Tag Archives: capacity

Help, my Thin Provisioning is not working

On many occasions I’ve seen posts from storage administrator who mapped some luns to hosts and on the first use the entire pool got whacked with all bells and whistles going off. (Yes, we can control bells and whistles.:-))

The administrator did nothing wrong however he should have communicated with the server admin what the luns were for and how they were going to be used. As I mentioned in my previous post around Thin Provisioning is that the array doesn’t really know what’s going on from a host perspective. It know, due to HMO (port group settings) which type of host is connected and adjusts some internal knobs to accommodate for the commands from that particular host or application.
What it does not know is how that application is using the array.

Remember that a storage array just knows about reads and writes (besides the special commands specific for management).

In normal occasions a lun is mapped and on the host this lun is then formatted to a specific filesystem. Some filesystems use only the first couple of sectors of a disk to outline mapping of the blocks so if the application want to write a chuck of data the filesystem creates the inode, registers the mapping in the filesystem table in the beginning of the disk and away we go.

When we look at the disk from this perspective when formatted it looks like this:

|************   |            |               |             |            |

Only the first sector is written and the rest is still empty.

The same would happen if this lun was mapped out of a thin provisioned pool. Only the first couple of sectors on the virtual disk would be written, and therefore only the page occupying these sectors, would be marked as used in the pool, and the rest would still be empty and thus the array would not allocate them to this particular lun.

So far all is well.

The problem begins when the same lun is formatted with a filesystem which does interleaved formatting. The concept here is that the filesystem mapping table is spread over the entire disk which might improve performance if you do this on a single physical disk.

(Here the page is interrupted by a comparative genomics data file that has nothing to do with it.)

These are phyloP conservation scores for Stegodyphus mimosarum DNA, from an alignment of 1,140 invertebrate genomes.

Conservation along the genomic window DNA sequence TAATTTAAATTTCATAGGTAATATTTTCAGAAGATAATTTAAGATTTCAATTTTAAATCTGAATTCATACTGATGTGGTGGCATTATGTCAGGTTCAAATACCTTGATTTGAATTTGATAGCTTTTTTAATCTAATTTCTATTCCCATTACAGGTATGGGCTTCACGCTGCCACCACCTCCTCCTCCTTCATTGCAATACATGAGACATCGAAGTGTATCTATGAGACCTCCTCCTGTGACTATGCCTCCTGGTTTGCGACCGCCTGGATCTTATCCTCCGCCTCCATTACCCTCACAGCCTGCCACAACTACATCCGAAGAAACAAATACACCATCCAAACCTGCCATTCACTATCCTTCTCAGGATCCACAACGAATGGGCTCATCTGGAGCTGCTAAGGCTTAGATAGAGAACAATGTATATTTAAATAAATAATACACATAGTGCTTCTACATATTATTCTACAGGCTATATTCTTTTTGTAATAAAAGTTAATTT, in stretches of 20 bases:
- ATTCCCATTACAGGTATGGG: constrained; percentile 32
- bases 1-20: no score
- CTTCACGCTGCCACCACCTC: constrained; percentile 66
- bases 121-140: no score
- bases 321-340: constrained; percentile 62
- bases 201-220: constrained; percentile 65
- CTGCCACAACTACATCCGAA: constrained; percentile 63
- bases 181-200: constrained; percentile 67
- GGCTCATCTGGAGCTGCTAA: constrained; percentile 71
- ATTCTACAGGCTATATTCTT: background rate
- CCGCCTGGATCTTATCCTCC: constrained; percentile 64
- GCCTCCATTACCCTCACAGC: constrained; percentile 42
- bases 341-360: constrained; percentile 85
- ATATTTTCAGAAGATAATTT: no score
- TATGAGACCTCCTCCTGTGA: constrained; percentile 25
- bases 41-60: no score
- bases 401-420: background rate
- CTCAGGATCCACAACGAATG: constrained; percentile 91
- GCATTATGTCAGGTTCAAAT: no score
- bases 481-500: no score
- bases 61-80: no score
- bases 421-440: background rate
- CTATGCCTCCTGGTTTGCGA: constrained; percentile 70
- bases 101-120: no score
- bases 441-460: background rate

|**          | **           | **           | **            | **           | **

On writes the chances that you’re able to update the mapping table, create the inodes and write the data in one stroke is fairly good.

Now compare the interleaved method to the one I described before and you will be able to figure out why this is really rendering This Provisioning useless. Since the chance is near 100% that all pages from that pool will be “touched” at least once, the entire page will be marked as used in that pool even though the net written data is next to nothing.

No you might think: “OK, I choose a filesystem which is TP friendly and I’m sorted”.

Well, not quite. Server administrator very often like to have their own “storage management tool” in the likes of volume managers. This allows them to virtualise  “physical” luns mapped out of an array to a single entity in their systems.
The problem with this is that it will behave the same as the TP unfriendly filesystem with that difference that it’s not the filesystems doing the interleaving of metadata but now it’s the volumemanagers doing the same thing.

In both cases a TP pool will fill up pretty quickly without having an application write a single bit.

All storage vendors have whitepapers and instructions available how to plan for all these occasions. If you don’t want to run into surprises I suggest you have a look at them.

Erwin van Londen

Why disk drives have become slower over the years

What is the first question vendors get (or at least used to get) when a customer (non-technical) calls???